Dave Kraft, Director, Nuclear Energy and Information Service.   In a submission today for the hearing record, he wrote, “At the recent May 2019 Congressional Briefing, “Decommissioning: A New Era in the U.S. Nuclear Power Industry; a Critical Need for Congressional Oversight,” former NRC Chair Greg Jaczko stated: ‘[CIS] is essentially de facto PERMANENT storage, because once fuel moves, it will be hard to move it somewhere else.’…  An alternative proposal for the storage of HLRW has been called “HOSS” – ‘hardened, on-site storage.’  This technique has been employed successfully internationally, obviates the need for the redundant transportation of the HLRW while safely storing the wastes at reactor sites.”
Janet Tauro, New Jersey Board Chair of Clean Water Action. In a submission today for the hearing record, she wrote, “A permanent solution to nuclear waste storage has never been found and is unlikely to occur in the near future. We are left with choosing a least bad option. We agree with our colleagues…that Hardened On-Site Storage (HOSS) to higher ground away from rising seas and worsening storm surges should be seriously considered for coastal areas until a permanent repository is established. Moving the waste thousands of miles out West to a temporary facility from which it would have to be moved again doubles the risk of a catastrophic accident.”
Nancy Vann, President, Safe Energy Rights Group

 

WHEN & WHERE?  The hearing on “Cleaning Up Communities: Ensuring Safe Storage and Disposal of Spent Nuclear Fuel” takes place Thursday, June 13, 2019 at 10:00am in Room 2322, Rayburn House Office Building.  It will also be livestreamed hereThe sources listed above are available for interviews on request.  To request interviews, copies of submissions for the hearing record, or other information, please contact:  Stephen Kent, skent@kentcom.com 914-589-5988
 
 
Wednesday
Jun122019

Still no long-term storage for radioactive waste

Kevin Kamps, Radioactive Waste Watchdog from the group “Beyond Nuclear“, talks about their latest efforts to prevent several “consolidated interim storage” sites in New Mexico and Texas.

As reported by 89.9 WORT, community radio in Madison, WI.

Tuesday
Jun112019

U.S. House Panel to Discuss Spent Fuel Bills

As reported by the ExchangeMonitor.

See the U.S. House Energy & Commerce Committee/Subcommittee on Environment and Climate Change's post about the June 13th hearing, here. (A Livestream posted at that same link goes live at 10am, Thurs., June 13.)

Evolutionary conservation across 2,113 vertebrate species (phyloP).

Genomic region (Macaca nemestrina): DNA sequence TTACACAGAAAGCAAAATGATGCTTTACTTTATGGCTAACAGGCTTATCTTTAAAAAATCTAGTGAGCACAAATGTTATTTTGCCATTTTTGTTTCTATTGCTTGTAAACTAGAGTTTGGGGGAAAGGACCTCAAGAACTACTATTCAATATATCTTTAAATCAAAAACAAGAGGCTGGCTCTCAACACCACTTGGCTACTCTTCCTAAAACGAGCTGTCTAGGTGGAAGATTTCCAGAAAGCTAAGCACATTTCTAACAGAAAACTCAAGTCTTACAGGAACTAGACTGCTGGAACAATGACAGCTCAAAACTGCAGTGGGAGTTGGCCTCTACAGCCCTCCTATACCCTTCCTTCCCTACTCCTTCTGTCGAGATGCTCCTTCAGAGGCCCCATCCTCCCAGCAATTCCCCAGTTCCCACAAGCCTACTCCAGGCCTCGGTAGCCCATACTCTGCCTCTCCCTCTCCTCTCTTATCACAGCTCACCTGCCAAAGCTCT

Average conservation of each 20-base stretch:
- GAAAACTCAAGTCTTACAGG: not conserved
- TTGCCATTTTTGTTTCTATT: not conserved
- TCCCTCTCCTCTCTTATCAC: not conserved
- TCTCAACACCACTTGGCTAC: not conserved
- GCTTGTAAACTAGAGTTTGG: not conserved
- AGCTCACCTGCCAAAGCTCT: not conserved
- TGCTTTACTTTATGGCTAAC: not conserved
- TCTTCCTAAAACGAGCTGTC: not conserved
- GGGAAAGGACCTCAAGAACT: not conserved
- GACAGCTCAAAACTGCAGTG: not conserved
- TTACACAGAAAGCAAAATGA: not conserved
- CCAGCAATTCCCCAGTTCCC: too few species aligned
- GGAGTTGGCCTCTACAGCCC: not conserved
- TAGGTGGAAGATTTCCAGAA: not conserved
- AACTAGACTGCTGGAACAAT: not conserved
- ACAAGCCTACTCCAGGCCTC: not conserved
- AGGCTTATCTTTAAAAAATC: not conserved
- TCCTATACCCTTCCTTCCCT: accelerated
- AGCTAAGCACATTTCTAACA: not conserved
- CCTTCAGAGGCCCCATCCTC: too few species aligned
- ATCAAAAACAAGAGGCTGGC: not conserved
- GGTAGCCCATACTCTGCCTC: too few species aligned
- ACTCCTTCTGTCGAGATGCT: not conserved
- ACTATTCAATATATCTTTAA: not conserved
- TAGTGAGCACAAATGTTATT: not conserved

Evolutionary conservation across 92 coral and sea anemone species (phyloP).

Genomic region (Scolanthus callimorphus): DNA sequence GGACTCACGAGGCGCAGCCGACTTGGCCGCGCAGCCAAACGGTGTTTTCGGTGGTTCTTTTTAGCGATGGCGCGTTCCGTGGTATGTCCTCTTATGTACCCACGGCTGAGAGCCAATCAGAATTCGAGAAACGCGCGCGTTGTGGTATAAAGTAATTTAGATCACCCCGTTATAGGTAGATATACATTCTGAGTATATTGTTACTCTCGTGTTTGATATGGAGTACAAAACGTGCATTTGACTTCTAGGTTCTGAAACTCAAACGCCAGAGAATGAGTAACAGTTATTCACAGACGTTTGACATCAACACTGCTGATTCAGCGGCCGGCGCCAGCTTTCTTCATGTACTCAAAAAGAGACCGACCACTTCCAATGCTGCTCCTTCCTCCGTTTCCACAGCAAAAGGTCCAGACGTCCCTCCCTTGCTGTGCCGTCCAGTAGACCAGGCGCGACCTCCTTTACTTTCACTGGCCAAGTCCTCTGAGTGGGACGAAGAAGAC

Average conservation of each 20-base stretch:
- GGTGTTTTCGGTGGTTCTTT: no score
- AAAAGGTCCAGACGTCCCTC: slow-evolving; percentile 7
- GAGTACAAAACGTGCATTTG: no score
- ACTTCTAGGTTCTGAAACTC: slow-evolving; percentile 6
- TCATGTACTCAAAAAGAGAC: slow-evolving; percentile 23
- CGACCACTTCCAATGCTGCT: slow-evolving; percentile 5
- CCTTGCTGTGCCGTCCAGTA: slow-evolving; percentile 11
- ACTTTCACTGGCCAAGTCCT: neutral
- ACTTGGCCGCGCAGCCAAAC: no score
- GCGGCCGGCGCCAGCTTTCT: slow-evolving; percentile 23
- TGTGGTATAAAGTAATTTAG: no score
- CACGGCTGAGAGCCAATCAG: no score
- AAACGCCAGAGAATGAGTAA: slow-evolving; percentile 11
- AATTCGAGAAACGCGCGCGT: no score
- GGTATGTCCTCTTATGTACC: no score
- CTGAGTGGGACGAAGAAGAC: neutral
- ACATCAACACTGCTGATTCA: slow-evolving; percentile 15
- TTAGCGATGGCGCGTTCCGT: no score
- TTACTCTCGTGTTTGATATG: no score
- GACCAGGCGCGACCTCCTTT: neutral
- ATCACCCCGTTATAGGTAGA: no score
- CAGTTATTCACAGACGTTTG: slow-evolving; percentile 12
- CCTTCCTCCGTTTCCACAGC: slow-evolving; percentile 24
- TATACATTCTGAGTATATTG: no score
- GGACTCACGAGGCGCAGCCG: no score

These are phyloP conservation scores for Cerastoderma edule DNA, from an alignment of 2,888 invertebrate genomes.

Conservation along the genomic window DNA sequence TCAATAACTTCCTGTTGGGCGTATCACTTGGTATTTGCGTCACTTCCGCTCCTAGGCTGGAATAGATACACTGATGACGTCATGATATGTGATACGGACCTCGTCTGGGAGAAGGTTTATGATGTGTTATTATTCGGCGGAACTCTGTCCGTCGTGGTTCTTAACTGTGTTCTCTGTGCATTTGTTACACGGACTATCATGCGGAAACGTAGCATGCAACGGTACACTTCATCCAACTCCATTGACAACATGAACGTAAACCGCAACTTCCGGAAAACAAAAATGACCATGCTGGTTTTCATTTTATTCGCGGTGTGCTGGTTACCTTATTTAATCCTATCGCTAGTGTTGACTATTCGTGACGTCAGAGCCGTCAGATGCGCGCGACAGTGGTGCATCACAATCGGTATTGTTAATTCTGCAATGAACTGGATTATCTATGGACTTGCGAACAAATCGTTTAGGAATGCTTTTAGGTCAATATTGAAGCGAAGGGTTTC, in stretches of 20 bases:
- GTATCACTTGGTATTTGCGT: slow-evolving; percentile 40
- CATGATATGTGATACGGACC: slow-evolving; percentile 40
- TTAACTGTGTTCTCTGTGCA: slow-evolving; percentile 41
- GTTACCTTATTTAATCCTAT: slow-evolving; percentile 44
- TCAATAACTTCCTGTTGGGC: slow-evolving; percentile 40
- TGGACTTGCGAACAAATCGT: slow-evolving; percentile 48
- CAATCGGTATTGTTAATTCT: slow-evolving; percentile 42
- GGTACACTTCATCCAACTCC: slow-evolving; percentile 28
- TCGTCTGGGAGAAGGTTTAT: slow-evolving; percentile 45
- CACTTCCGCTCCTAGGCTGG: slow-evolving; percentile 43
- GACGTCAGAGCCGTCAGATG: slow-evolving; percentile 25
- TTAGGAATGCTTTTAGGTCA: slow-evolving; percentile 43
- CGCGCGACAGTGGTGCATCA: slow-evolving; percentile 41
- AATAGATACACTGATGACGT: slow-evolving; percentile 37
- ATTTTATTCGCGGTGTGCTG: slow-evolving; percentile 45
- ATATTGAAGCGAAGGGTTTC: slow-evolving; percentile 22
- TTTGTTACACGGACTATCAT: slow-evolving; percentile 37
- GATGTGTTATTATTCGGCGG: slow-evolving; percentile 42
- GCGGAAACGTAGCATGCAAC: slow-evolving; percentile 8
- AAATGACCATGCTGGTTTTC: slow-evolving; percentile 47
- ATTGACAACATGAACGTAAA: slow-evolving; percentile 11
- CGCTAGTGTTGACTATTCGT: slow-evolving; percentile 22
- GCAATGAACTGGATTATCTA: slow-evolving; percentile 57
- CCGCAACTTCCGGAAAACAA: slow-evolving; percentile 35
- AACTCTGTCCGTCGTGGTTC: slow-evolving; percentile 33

Witness testimony that has been posted thus far includes that from:

Robert J. Halstead
Executive Director
State of Nevada, Office of the Governor, Agency for Nuclear Projects

Testimony

Geoffrey H. Fettus
Senior Attorney, Nuclear, Climate, and Clean Energy Program
Natural Resources Defense Council

Testimony

Friday
Jun072019

House panel highlights risks over nuclear-storage stalemate

As reported by AP.

Regarding high-level radioactive waste shipping risks, Don Hancock of Southwest Research and Information Center (SRIC) in Albuquerque, New Mexico is quoted as saying in the article:

Building a long-term storage site would lead to another question: How would the radioactive waste get there from nuclear power plants?

“There is not consensus about health and safety standards, including whether commercial spent fuel is safe where it is,” said Don Hancock of the Southwest Research and Information Center, a nonprofit watchdog group. “If it is safe where it is, why move it? If it’s not safe where it is, how can it be safe to transport through many other communities?”

If opened, the Yucca Mountain permanent repository, on Western Shoshone Indian land in Nevada, would result in more than 12,000 road, rail, and waterway shipments of irradiated nuclear fuel and high-level radioactive waste through 44 states, many major cities, and 75% of U.S. congressional districts. 

So-called "consolidated interim" storage sites, as targeted at Hispanic communities of the New Mexico/Texas border area, would result in significantly more shipments than that. 

Yucca's current legal limit is 70,000 metric tons of highly radioactive wastes. But the CISF proposed by Holtec in NM would "store" 173,600 MT; the CISF proposed by Interim Storage Partners at Waste Control Specialists in TX would store an additional 40,000 MT. Both CISFs taken together would represent three times the amount of highly radioactive waste as at Yucca. The number of shipments would thus be three times larger, as well. And that's just to get the waste to TX/NM. If truly "temporary," the waste would have to leave again (no one knows where to), so the already high transport risks of CISFs would then be doubled.